Taking part in the Ann Dee Ellis 8-Minute Memoir Writing Challenge. This is Day Eight
When I think of birthdays, I think of the day Jeffrey was born, the day I became a mother, and the day I first ever was certain of a belief in God. All points and directions in my life triangulated at that moment. It felt like the fullness of time, place and spirit. A pinpoint of light, tearing open the veil of heaven in the smallest—but very brightest—and most unmistakable way.
His eyes were still squeezed tightly shut, his body covered in the vernix of birth. They laid him on my chest, and I marveled, almost unable to breathe, that in that moment, something that wasn’t only a moment before, suddenly was. How was this possible? Where did he come from? I gingerly stroked his velvety cheek with my finger, almost afraid to touch him. The perfection of a newborn still leaves me in awe, every time.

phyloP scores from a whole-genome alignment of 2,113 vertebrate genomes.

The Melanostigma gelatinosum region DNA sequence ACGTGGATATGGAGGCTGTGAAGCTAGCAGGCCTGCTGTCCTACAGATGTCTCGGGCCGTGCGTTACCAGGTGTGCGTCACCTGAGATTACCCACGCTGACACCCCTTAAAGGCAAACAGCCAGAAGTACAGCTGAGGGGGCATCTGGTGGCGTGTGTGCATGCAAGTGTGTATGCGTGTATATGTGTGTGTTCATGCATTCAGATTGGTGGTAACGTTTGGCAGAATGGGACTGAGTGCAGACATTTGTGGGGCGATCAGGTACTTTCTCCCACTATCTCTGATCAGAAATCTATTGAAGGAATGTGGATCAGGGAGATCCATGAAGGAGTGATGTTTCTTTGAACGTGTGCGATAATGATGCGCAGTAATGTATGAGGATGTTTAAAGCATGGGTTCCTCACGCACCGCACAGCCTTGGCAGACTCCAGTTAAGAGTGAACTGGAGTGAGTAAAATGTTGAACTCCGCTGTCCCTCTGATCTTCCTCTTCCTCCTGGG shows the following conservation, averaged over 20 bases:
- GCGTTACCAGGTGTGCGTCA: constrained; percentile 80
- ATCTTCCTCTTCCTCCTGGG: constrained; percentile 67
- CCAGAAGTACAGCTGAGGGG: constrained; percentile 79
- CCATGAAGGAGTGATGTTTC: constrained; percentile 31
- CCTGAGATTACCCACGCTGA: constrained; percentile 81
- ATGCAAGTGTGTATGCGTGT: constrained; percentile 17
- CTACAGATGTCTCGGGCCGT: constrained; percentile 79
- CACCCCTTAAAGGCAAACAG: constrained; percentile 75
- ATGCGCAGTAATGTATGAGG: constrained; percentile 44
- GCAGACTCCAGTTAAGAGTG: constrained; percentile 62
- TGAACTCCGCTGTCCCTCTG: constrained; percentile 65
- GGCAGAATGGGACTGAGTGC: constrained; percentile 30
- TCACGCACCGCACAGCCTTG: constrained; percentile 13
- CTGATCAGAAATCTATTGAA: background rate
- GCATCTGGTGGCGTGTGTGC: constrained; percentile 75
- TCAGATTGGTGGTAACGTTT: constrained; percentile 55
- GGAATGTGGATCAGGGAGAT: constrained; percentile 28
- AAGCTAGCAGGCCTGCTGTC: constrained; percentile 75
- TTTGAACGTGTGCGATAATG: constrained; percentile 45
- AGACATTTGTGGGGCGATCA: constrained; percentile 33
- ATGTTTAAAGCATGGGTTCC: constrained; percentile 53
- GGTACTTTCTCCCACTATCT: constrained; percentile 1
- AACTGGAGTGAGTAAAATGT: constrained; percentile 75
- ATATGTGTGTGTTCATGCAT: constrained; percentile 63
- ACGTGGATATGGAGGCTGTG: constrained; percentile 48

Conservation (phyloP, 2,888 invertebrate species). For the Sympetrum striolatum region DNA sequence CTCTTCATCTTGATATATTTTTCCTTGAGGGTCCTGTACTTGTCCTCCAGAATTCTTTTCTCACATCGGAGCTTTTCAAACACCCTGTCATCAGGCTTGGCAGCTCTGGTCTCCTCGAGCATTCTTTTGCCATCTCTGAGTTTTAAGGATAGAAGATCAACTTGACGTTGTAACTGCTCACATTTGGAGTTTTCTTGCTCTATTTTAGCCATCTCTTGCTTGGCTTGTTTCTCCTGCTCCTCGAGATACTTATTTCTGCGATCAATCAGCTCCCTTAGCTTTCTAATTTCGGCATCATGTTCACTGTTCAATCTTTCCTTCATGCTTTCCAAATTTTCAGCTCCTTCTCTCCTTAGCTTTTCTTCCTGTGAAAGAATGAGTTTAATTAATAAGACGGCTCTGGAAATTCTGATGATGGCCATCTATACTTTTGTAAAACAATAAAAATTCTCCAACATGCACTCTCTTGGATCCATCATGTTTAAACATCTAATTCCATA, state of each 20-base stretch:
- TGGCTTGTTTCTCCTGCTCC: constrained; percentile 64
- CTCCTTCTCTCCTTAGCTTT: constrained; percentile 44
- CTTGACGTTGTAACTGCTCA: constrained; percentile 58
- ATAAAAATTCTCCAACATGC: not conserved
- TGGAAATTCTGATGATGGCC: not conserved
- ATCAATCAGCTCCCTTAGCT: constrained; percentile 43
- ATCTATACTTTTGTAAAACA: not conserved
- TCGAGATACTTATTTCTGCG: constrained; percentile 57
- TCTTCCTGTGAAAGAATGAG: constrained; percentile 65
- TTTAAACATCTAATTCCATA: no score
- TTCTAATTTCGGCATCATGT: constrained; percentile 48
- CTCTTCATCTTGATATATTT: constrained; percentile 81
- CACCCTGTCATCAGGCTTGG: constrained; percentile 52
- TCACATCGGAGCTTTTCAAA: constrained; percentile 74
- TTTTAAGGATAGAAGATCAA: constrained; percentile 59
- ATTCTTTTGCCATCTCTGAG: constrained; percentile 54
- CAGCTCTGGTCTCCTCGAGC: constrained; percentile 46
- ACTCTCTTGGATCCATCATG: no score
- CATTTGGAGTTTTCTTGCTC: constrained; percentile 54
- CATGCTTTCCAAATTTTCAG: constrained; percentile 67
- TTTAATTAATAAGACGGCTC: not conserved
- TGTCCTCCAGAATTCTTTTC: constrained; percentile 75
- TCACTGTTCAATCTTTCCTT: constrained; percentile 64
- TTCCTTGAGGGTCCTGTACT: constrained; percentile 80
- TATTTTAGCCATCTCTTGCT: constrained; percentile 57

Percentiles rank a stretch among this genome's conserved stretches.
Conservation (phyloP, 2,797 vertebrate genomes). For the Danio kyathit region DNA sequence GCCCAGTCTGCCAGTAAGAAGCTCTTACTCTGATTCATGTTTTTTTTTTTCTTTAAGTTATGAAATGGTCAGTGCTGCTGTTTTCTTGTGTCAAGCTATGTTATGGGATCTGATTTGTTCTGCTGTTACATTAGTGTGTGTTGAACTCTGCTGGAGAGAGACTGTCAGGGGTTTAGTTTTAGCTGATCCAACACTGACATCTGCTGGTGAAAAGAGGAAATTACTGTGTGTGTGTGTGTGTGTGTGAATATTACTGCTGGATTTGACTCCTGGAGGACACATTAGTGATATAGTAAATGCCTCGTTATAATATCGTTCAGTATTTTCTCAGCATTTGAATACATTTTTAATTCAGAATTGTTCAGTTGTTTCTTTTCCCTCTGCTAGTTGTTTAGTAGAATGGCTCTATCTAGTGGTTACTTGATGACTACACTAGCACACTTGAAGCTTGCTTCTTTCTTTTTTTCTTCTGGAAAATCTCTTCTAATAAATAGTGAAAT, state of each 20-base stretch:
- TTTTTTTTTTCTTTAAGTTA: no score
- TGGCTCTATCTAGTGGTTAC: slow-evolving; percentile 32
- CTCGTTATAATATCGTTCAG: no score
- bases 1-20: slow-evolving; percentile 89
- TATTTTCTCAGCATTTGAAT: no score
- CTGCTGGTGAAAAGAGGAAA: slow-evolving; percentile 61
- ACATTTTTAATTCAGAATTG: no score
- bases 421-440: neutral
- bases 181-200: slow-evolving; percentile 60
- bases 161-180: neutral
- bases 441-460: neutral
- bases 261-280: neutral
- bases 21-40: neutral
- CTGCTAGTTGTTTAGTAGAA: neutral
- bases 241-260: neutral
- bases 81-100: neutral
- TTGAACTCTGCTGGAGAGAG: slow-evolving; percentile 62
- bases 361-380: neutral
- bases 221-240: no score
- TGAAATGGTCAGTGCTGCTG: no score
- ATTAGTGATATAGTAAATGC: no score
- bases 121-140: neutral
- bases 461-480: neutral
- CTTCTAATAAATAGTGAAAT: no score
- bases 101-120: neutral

Slowly, he opened one eye, the other smashed into my chest, his fists curled up like flowers still unfurling from their protective sepals. Tears were running down my face, and I looked up- he was a redhead! He had no hair, but his lashes— his tiny, new, curling lashes, were the color of a bright new penny. In all the years I imagined my child, I never once imagined a copper-haired baby. But there he was, and I was head over heels in love.
I have no idea how long I lay there holding his curled body against my warmth. I know the doctor was busy doing unseemly things to me, but I wasn’t paying attention. I was blown away at the act of creation, that creation happened through my body, and that this baby— this very clearly someone-baby—was suddenly, just-like-that, embodied. I was a mother. And I knew there was a God. It was a pretty triangle.